Inspections Of Foreign Meat Decline After Budget Cuts To Food Safety Programs

The number of countries that the United States Department of Agriculture (USDA) has visited for in-person inspections has plummeted over the last four years, as budget cuts have forced the agency to implement new inspection methods and rely on self-reporting by other nations. The number of countries the U.S. inspects in-person each year dropped to just three in 2011, and the average over the last four years has shrunk by 60 percent, Food Safety News reports:

Online documents show that from 2001 to 2008 FSIS inspectors were routinely evaluating, in-person, the foreign plants processing meat for American consumers. The number of countries audited annually, with only one exception (in 2006 there was a large drop in audits), was between 25 and 32, so FSIS was auditing an average of 26.4 countries per year. From 2009 to 2012, however, the number of countries audited annually dropped to between 3 and 20, so FSIS was auditing an average of 9.8 countries per year. […]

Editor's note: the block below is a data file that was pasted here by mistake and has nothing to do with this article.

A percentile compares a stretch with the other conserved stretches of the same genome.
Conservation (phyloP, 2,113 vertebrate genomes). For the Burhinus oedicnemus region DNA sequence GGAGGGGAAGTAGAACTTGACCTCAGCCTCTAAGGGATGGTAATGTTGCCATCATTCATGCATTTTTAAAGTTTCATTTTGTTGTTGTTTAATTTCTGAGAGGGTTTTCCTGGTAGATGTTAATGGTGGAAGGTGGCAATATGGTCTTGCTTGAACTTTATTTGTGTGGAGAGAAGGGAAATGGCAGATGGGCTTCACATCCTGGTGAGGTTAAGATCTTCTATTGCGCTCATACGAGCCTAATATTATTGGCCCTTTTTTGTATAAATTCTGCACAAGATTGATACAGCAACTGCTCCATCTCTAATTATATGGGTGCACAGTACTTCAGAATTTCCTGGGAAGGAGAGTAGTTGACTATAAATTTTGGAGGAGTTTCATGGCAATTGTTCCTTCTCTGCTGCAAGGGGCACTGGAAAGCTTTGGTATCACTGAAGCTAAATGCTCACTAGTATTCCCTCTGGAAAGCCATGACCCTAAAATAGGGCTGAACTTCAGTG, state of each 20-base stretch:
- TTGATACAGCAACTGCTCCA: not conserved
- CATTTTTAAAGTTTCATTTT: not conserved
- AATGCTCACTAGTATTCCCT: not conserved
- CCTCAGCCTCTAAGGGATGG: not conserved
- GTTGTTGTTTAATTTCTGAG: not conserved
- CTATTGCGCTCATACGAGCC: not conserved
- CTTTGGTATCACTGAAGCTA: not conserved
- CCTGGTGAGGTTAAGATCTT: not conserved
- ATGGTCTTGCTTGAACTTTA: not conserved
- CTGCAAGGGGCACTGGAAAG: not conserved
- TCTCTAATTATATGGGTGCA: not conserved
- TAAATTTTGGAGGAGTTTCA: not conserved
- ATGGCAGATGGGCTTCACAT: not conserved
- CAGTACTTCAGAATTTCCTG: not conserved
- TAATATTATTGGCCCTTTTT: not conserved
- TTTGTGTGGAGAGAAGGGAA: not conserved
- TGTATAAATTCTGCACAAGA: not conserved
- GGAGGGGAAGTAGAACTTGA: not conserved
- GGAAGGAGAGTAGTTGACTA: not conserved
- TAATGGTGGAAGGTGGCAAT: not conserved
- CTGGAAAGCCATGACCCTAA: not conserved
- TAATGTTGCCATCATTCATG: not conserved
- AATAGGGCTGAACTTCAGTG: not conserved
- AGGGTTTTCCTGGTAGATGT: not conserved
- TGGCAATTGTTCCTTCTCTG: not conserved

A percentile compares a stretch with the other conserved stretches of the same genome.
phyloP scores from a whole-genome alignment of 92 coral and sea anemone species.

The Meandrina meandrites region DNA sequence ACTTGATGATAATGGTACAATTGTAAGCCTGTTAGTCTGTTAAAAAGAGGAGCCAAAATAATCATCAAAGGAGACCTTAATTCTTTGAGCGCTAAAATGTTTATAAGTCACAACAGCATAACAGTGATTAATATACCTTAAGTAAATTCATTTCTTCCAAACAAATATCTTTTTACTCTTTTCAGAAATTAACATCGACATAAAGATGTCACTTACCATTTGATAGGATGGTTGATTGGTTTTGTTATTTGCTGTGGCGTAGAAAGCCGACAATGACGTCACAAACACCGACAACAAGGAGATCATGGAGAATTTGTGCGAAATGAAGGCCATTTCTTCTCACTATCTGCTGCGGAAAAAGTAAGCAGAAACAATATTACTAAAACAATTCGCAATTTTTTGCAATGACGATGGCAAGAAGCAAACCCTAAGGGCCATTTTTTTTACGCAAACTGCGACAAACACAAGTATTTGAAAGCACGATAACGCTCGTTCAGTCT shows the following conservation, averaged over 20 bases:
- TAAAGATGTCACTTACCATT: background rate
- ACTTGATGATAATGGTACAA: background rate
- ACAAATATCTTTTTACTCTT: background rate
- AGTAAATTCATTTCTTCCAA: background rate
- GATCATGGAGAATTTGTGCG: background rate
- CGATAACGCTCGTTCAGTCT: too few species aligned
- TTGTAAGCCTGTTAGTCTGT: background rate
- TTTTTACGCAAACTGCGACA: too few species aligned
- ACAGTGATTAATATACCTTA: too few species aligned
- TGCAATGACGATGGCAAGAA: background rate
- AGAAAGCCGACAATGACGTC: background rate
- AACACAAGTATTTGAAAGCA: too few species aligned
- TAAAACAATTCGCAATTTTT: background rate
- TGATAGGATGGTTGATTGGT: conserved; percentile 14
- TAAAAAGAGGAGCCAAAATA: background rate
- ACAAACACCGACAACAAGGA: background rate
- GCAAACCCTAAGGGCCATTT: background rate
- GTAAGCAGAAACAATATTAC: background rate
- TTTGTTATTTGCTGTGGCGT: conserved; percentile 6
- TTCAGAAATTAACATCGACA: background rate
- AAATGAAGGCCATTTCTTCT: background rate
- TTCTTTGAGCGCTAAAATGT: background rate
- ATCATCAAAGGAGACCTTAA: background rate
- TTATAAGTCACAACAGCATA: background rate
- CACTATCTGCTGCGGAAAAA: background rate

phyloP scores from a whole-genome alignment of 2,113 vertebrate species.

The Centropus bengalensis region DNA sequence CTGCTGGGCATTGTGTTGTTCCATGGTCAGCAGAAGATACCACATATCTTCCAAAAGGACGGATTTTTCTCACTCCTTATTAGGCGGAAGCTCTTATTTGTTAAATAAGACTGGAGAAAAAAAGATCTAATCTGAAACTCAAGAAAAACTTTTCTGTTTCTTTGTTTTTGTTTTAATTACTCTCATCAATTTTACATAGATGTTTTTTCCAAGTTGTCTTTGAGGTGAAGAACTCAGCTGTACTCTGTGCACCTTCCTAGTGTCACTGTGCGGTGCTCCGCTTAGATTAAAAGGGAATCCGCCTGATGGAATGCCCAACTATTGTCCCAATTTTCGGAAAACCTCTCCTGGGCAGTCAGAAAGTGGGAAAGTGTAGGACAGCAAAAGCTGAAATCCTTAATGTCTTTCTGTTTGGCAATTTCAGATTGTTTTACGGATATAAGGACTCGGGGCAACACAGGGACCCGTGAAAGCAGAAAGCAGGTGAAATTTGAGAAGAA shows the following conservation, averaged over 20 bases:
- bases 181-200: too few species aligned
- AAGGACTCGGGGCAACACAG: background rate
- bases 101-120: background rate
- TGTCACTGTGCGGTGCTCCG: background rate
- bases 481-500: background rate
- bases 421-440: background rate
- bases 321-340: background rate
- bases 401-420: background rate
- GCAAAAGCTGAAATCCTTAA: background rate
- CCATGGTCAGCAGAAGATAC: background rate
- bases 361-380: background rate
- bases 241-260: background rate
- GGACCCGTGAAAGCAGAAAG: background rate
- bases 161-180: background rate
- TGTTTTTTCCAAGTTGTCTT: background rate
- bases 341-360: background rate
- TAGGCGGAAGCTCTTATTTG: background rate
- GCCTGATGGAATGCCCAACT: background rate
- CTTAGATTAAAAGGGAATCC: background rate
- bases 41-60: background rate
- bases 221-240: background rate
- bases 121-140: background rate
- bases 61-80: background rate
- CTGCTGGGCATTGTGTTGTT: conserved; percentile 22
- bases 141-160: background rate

By 2011, the number of countries audited by FSIS was down to just 3: Australia, New Zealand and Poland.

The Food Safety Inspection Service (FSIS) claims that its new system is a better way to evaluate food safety, but a source told Food Safety News that the changes came because of budget cuts. “The budget restrictions had pretty much forced the agency to re-evaluate the most cost-effective way to do audits,” the source said. Both President Obama and the GOP included cuts to FSIS in their budgets, and Republicans also included cuts to other food inspection agencies, like the Food and Drug Administration, even as E. Coli, salmonella, and other outbreaks have sickened thousands of Americans in recent years.

The number of audits in 2012 has increased to 11, according to Food Safety News, still far short of where it was during the Bush administration. If the reduction is indeed due to budget cuts, the savings aren’t likely to materialize: one out of six Americans suffer from a foodborne illness each year, with 128,000 resulting in hospitalization and 3,000 in death. Treating those illnesses costs the United States as $152 billion each year.